Is the collapse of Evergrande the moment of Lehman Brothers in China? | Business and Economy News

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Images of hundreds of employees with boxes in hand leaving the Lehman Brothers New York headquarters after the company went bankrupt on September 15, 2008 has become one of the lasting images of the global financial crisis, a visual shortcut of how a leading company in the industry can ruin and drag a nation – and the world – with it.

Now, images of disgruntled China Evergrande investors, employees and salespeople camped outside the company’s Shenzhen headquarters in recent weeks have the potential to become their own shortcut.

The real estate company is in great difficulty. On Monday, he failed to pay interest to at least two of his biggest bank creditors, Bloomberg News reported, and it looks like he will also fail to pay around $ 83.5 million in dollar bond interest. due Thursday.

People sit outside Evergrande’s headquarters in Shenzhen, China, demanding repayment of loans and financial products, one of a series of protests at the Chinese company’s offices [File: David Kirton/Reuters]

Investors fear that an Evergrande default could send shockwaves through the Chinese and global economies, just as Lehman Brothers did in the United States and around the world in 2008.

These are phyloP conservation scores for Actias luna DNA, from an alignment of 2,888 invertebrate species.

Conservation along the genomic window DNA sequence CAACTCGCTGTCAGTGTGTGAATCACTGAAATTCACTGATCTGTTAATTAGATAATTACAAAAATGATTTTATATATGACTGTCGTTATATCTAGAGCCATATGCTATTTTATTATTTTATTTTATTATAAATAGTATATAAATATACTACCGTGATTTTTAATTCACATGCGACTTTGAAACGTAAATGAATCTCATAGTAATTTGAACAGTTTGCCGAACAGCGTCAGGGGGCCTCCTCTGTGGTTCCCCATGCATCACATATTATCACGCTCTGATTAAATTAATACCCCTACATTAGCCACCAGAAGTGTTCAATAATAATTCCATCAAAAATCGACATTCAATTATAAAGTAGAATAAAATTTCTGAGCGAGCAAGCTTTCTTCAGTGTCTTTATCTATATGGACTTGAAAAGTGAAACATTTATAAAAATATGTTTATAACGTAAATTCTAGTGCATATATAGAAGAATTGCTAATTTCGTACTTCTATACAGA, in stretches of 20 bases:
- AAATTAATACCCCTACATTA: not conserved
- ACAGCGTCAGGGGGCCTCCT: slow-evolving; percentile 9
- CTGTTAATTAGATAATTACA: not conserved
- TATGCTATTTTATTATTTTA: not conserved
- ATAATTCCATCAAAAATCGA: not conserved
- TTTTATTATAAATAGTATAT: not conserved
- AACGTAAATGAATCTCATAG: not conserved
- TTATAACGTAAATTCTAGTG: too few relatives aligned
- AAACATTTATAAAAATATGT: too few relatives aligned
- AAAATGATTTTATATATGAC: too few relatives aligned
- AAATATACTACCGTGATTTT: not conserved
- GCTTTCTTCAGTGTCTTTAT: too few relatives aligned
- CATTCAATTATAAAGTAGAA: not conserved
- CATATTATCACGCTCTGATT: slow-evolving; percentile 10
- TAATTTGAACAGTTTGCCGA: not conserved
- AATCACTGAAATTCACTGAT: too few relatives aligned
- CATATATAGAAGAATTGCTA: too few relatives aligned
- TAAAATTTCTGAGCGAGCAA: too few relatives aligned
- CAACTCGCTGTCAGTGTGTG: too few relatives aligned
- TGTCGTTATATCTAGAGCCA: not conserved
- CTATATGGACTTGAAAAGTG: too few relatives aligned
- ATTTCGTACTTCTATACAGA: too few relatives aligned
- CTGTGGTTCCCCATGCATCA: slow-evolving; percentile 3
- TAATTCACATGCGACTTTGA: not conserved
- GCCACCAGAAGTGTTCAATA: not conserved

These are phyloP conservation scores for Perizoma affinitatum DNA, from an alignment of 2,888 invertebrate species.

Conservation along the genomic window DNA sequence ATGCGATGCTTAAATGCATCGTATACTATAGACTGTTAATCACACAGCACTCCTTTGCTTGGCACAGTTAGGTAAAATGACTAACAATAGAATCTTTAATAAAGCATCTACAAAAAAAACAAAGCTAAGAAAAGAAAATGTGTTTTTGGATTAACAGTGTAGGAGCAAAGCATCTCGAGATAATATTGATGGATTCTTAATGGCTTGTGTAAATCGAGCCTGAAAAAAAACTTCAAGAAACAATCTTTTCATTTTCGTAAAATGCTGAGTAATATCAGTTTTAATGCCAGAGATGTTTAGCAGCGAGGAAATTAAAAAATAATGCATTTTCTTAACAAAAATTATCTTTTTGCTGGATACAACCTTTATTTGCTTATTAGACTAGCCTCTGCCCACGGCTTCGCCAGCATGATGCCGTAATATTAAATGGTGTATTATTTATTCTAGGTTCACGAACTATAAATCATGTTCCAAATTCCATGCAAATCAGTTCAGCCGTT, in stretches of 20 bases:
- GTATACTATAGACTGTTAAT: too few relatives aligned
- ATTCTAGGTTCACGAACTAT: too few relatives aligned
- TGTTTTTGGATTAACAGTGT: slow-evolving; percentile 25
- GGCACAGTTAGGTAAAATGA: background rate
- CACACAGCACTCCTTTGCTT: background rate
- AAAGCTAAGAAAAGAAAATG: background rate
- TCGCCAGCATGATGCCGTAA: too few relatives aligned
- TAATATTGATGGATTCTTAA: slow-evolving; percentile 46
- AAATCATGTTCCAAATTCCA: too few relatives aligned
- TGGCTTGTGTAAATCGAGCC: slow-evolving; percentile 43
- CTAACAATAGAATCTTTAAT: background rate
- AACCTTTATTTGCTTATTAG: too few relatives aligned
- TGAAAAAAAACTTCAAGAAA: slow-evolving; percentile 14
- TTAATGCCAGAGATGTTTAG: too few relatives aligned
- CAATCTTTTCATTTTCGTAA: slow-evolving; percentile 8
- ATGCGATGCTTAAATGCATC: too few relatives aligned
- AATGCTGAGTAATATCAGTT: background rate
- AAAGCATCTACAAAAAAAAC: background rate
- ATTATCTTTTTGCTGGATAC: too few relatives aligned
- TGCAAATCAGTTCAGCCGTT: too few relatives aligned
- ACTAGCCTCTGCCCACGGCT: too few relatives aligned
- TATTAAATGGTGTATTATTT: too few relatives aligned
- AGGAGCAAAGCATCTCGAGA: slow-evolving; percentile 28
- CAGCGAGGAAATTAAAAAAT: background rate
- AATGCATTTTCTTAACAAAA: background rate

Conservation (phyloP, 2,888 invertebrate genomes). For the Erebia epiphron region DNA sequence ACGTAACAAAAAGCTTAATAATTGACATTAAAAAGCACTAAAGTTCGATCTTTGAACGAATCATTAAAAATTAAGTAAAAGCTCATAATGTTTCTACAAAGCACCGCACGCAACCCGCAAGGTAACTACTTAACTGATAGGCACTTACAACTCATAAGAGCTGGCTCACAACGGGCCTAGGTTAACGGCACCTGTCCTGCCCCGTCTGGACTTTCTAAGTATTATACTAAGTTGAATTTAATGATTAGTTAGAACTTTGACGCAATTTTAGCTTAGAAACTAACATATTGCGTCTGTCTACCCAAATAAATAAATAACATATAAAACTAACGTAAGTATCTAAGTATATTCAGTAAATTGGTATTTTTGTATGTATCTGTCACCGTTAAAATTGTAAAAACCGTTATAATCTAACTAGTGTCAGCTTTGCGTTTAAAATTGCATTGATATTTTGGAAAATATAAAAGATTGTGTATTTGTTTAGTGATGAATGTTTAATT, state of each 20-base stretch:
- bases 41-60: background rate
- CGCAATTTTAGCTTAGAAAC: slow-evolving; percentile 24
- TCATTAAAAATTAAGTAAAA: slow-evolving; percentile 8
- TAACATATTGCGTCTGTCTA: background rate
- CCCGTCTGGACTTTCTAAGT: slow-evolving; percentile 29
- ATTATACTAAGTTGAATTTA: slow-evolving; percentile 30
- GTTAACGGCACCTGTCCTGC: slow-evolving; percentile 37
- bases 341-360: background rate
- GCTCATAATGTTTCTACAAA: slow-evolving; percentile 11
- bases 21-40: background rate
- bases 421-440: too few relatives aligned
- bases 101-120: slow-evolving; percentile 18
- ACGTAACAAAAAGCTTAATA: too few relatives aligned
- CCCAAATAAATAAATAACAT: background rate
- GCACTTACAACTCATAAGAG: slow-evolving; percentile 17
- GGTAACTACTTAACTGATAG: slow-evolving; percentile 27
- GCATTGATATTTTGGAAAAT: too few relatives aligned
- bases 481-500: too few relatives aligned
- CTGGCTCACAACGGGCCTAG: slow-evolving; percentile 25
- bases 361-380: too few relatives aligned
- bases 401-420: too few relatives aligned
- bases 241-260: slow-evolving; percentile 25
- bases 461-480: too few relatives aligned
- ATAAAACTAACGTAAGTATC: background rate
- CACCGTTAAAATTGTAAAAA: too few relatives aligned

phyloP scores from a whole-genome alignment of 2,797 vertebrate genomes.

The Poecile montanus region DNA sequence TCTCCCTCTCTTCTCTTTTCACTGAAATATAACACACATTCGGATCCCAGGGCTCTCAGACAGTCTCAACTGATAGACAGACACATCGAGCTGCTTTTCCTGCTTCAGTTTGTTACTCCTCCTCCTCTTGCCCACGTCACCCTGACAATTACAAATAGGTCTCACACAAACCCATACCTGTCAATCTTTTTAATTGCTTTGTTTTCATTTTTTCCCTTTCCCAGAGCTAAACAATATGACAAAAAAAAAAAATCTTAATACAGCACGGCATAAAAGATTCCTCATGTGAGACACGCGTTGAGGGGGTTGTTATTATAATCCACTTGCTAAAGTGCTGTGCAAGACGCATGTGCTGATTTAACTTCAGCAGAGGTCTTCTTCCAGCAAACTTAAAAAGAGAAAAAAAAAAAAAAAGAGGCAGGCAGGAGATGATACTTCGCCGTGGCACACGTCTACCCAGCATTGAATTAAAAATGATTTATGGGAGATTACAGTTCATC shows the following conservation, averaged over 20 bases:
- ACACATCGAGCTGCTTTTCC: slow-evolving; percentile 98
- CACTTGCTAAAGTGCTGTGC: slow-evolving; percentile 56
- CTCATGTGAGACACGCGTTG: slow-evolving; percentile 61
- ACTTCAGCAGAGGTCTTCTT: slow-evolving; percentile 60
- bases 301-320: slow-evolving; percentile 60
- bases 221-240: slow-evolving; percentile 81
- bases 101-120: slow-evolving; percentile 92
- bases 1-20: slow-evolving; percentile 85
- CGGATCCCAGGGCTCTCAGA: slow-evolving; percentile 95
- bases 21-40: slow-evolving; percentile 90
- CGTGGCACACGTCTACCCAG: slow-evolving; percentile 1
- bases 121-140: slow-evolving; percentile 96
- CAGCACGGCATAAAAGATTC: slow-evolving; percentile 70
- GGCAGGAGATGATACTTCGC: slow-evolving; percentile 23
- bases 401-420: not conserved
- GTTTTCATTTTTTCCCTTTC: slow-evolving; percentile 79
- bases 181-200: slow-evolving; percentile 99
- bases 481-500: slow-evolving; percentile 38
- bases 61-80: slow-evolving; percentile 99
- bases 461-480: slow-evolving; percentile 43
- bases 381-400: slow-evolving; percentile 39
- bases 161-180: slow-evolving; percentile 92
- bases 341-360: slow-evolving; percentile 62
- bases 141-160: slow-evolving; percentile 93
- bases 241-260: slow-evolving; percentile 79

But China in 2021 is not the United States in 2008, and what is less clear is how far the Chinese government is willing to go to avoid the social and financial upheaval that a disorderly collapse of Evergrande could provoke.

So will Evergrande turn out to be Lehman Brothers’ moment in China, or is the company too big to fail in President Xi Jinping’s China? Here’s what you need to know.

To summarize. What sort of business is Evergrande?

Evergrande currently holds the dubious title of the world’s most indebted real estate developer. Founded in 1996 by Hui Ka Yan, it has grown to become one of the largest companies in China, making Hui the 53rd richest person on Forbes’ 2021 billionaire list and 10th on its China Rich List 2020.

The company currently has 1,300 real estate projects in 280 cities in China, according to its website, and is also involved in electric vehicle production, property management, film and television production, theme park construction, insurance. -life, health, football and diet and baby. some products.

So how much debt is Evergrande?